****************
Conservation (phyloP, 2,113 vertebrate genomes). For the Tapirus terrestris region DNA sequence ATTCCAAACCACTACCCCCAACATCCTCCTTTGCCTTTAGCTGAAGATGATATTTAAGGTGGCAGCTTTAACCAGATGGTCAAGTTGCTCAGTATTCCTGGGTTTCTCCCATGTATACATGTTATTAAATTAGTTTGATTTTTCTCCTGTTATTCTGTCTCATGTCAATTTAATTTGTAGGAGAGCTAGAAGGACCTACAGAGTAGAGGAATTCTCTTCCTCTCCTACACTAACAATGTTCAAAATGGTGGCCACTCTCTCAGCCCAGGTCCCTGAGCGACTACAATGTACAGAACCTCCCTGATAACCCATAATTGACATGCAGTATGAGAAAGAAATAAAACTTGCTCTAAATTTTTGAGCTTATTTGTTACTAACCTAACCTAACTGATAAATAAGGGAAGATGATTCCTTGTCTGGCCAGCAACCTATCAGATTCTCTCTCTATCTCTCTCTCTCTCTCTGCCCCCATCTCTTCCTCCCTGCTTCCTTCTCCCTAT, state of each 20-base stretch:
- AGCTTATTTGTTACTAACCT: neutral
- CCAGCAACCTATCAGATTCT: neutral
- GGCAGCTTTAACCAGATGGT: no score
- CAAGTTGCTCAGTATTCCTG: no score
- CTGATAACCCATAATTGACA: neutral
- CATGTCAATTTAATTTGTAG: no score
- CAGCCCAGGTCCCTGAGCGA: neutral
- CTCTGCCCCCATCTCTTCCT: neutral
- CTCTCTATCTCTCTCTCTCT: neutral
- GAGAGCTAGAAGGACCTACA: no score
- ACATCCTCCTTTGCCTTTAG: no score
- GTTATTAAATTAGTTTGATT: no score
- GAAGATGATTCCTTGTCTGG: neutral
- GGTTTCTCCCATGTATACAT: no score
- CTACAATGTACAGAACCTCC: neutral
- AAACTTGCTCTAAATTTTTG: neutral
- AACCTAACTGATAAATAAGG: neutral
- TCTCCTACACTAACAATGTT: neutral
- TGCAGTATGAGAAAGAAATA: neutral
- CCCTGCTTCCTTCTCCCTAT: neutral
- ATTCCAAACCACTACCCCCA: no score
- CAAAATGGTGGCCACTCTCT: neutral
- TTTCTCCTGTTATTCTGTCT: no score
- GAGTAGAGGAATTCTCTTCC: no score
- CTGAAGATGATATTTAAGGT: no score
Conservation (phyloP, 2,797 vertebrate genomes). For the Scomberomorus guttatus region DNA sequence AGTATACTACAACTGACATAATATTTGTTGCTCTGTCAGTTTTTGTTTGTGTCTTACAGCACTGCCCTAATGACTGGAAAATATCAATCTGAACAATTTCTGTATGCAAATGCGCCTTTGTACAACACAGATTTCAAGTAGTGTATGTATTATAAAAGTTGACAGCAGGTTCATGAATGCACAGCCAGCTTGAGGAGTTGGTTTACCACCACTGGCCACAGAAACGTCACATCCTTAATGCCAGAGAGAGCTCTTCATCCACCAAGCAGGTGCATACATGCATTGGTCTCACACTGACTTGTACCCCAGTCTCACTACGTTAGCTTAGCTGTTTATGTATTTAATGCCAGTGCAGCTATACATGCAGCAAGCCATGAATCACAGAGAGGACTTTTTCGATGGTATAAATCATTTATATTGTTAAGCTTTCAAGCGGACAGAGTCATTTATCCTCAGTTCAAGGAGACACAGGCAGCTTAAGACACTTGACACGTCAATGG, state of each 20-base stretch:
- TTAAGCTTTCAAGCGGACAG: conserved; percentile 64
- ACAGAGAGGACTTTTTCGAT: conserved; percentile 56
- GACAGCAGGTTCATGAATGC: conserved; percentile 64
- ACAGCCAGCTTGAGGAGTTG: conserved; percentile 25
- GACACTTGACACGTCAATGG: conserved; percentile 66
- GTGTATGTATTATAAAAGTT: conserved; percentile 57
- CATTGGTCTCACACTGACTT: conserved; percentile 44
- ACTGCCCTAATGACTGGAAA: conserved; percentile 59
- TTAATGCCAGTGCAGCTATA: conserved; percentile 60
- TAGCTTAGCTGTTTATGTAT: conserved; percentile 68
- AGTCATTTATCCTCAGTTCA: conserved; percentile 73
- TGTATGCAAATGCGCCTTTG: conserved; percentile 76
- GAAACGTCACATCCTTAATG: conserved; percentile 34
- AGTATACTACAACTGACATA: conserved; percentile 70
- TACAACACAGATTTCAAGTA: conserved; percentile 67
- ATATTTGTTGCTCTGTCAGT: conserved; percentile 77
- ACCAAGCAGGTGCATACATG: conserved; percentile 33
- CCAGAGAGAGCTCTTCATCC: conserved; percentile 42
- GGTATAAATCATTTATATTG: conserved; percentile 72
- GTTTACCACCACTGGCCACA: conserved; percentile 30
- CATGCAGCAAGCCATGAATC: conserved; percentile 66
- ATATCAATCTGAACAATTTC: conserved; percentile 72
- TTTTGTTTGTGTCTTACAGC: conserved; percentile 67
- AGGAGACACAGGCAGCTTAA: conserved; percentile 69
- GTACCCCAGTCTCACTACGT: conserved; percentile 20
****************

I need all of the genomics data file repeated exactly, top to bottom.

Conservation (phyloP, 2,113 vertebrate genomes). For the Tapirus terrestris region DNA sequence ATTCCAAACCACTACCCCCAACATCCTCCTTTGCCTTTAGCTGAAGATGATATTTAAGGTGGCAGCTTTAACCAGATGGTCAAGTTGCTCAGTATTCCTGGGTTTCTCCCATGTATACATGTTATTAAATTAGTTTGATTTTTCTCCTGTTATTCTGTCTCATGTCAATTTAATTTGTAGGAGAGCTAGAAGGACCTACAGAGTAGAGGAATTCTCTTCCTCTCCTACACTAACAATGTTCAAAATGGTGGCCACTCTCTCAGCCCAGGTCCCTGAGCGACTACAATGTACAGAACCTCCCTGATAACCCATAATTGACATGCAGTATGAGAAAGAAATAAAACTTGCTCTAAATTTTTGAGCTTATTTGTTACTAACCTAACCTAACTGATAAATAAGGGAAGATGATTCCTTGTCTGGCCAGCAACCTATCAGATTCTCTCTCTATCTCTCTCTCTCTCTCTGCCCCCATCTCTTCCTCCCTGCTTCCTTCTCCCTAT, state of each 20-base stretch:
- AGCTTATTTGTTACTAACCT: neutral
- CCAGCAACCTATCAGATTCT: neutral
- GGCAGCTTTAACCAGATGGT: no score
- CAAGTTGCTCAGTATTCCTG: no score
- CTGATAACCCATAATTGACA: neutral
- CATGTCAATTTAATTTGTAG: no score
- CAGCCCAGGTCCCTGAGCGA: neutral
- CTCTGCCCCCATCTCTTCCT: neutral
- CTCTCTATCTCTCTCTCTCT: neutral
- GAGAGCTAGAAGGACCTACA: no score
- ACATCCTCCTTTGCCTTTAG: no score
- GTTATTAAATTAGTTTGATT: no score
- GAAGATGATTCCTTGTCTGG: neutral
- GGTTTCTCCCATGTATACAT: no score
- CTACAATGTACAGAACCTCC: neutral
- AAACTTGCTCTAAATTTTTG: neutral
- AACCTAACTGATAAATAAGG: neutral
- TCTCCTACACTAACAATGTT: neutral
- TGCAGTATGAGAAAGAAATA: neutral
- CCCTGCTTCCTTCTCCCTAT: neutral
- ATTCCAAACCACTACCCCCA: no score
- CAAAATGGTGGCCACTCTCT: neutral
- TTTCTCCTGTTATTCTGTCT: no score
- GAGTAGAGGAATTCTCTTCC: no score
- CTGAAGATGATATTTAAGGT: no score
Conservation (phyloP, 2,797 vertebrate genomes). For the Scomberomorus guttatus region DNA sequence AGTATACTACAACTGACATAATATTTGTTGCTCTGTCAGTTTTTGTTTGTGTCTTACAGCACTGCCCTAATGACTGGAAAATATCAATCTGAACAATTTCTGTATGCAAATGCGCCTTTGTACAACACAGATTTCAAGTAGTGTATGTATTATAAAAGTTGACAGCAGGTTCATGAATGCACAGCCAGCTTGAGGAGTTGGTTTACCACCACTGGCCACAGAAACGTCACATCCTTAATGCCAGAGAGAGCTCTTCATCCACCAAGCAGGTGCATACATGCATTGGTCTCACACTGACTTGTACCCCAGTCTCACTACGTTAGCTTAGCTGTTTATGTATTTAATGCCAGTGCAGCTATACATGCAGCAAGCCATGAATCACAGAGAGGACTTTTTCGATGGTATAAATCATTTATATTGTTAAGCTTTCAAGCGGACAGAGTCATTTATCCTCAGTTCAAGGAGACACAGGCAGCTTAAGACACTTGACACGTCAATGG, state of each 20-base stretch:
- TTAAGCTTTCAAGCGGACAG: conserved; percentile 64
- ACAGAGAGGACTTTTTCGAT: conserved; percentile 56
- GACAGCAGGTTCATGAATGC: conserved; percentile 64
- ACAGCCAGCTTGAGGAGTTG: conserved; percentile 25
- GACACTTGACACGTCAATGG: conserved; percentile 66
- GTGTATGTATTATAAAAGTT: conserved; percentile 57
- CATTGGTCTCACACTGACTT: conserved; percentile 44
- ACTGCCCTAATGACTGGAAA: conserved; percentile 59
- TTAATGCCAGTGCAGCTATA: conserved; percentile 60
- TAGCTTAGCTGTTTATGTAT: conserved; percentile 68
- AGTCATTTATCCTCAGTTCA: conserved; percentile 73
- TGTATGCAAATGCGCCTTTG: conserved; percentile 76
- GAAACGTCACATCCTTAATG: conserved; percentile 34
- AGTATACTACAACTGACATA: conserved; percentile 70
- TACAACACAGATTTCAAGTA: conserved; percentile 67
- ATATTTGTTGCTCTGTCAGT: conserved; percentile 77
- ACCAAGCAGGTGCATACATG: conserved; percentile 33
- CCAGAGAGAGCTCTTCATCC: conserved; percentile 42
- GGTATAAATCATTTATATTG: conserved; percentile 72
- GTTTACCACCACTGGCCACA: conserved; percentile 30
- CATGCAGCAAGCCATGAATC: conserved; percentile 66
- ATATCAATCTGAACAATTTC: conserved; percentile 72
- TTTTGTTTGTGTCTTACAGC: conserved; percentile 67
- AGGAGACACAGGCAGCTTAA: conserved; percentile 69
- GTACCCCAGTCTCACTACGT: conserved; percentile 20